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Petri net

Petri net A model of a concurrent system that is expressed in a specific graphical notation and can be used to explore certain properties of the system. A Petri net consists of a set of places, a set of transition bars, and a set of directed edges. Each transition bar has an associated set of input places and an associated set of output places. A transition bar is linked to each of its input places by a directed edge from the place to the bar, and to each of its output places by a directed edge from the bar to the place.

States of the concurrent system are represented by the presence of tokens at places, with a specific state being represented by a specific allocation of tokens to places. Such an allocation is called a marking.

The example net shown in the diagram employs the conventional graphical notation. Places are represented by the circles labeled p … t, transition bars are represented by the lines labeled B1 … B4, and the initial marking is shown by the use of dots to represent tokens.

Transition bars represent possible changes of state in the concurrent system. A transition bar can only fire (i.e. the change of state occur) when each of its input places holds at least one token. When a bar fires it removes one token from each of its input places and deposits one token at each of its output places. Thus the combination of the input and output places for a transition bar represents both the conditions under which the change of state can occur and the effects of that state change.

The firing of a transition bar is an indivisible event and simultaneous firing of two or more bars is therefore not possible. When the state is such that two or more bars are candidates to fire, each candidate must be considered individually.

By starting from an initial marking that represents an initial state of the system and applying a straightforward procedure that generates other markings that can be reached from this initial marking, it is possible to explore the possible states of the system and the ways in which these states can be reached. For example, both deadlock states and unproductive looping can be readily detected, and in general it is possible to check that the behavior of the system is as expected. However, while the procedure for generating reachable markings is straightforward, attempts at full analysis are often frustrated by the sheer number of such markings, and this can be infinite. Thus the general problem of determining whether a given marking is reachable from a given initial state is undecidable.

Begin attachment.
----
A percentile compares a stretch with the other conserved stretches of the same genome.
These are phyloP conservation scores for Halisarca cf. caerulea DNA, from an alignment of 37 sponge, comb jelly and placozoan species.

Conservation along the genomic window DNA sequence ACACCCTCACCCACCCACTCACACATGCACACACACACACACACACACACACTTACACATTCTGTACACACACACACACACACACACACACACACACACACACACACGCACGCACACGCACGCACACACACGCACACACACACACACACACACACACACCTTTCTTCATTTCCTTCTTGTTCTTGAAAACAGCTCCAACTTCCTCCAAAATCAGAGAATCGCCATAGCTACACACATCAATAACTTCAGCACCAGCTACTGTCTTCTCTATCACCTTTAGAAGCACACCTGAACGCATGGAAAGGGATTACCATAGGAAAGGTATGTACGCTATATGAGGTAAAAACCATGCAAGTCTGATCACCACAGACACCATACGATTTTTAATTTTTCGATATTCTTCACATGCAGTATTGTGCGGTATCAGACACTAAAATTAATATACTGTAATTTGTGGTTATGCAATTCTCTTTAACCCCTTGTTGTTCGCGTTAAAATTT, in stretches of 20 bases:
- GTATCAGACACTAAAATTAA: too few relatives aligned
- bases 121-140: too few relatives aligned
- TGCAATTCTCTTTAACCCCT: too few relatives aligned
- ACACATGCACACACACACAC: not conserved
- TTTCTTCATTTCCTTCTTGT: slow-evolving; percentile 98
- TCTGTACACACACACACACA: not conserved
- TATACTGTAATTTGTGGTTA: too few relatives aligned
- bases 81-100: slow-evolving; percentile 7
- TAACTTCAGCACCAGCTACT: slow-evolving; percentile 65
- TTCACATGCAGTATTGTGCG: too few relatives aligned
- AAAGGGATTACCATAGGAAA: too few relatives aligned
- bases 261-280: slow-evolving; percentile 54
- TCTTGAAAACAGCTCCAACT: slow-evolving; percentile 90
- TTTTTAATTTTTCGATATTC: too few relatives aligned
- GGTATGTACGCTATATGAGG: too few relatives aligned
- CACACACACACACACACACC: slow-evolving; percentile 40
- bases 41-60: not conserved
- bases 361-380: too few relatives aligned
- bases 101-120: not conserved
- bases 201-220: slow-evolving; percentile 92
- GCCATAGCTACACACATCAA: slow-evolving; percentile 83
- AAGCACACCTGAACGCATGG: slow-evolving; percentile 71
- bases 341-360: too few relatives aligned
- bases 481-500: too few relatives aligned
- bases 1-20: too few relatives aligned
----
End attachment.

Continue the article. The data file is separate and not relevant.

With the initial marking shown in the example net, both B1 and B3 are able to fire. Suppose that B1 fires. This removes the tokens from places p and t, and deposits a single token at place q. Now only B2 is able to fire. (B3 is no longer able to fire because there is no longer a token at place t.) When B2 fires, the token is removed from place q and new tokens are deposited at places p and t, thus restoring the initial marking. Should B3 now fire, a single token is deposited at place s, and B4 then fires, again restoring the initial marking. (This net may be viewed as modeling a system in which two processes compete for a shared resource. Availability of the resource is represented by the presence of a token at place t. Relevant states of one process, holding the resource or not holding the resource, are represented by tokens at places p and q respectively. Similarly tokens at places r and s represent relevant states of the other process.)

Petri nets were devised in the early 1960s by C. A. Petri.

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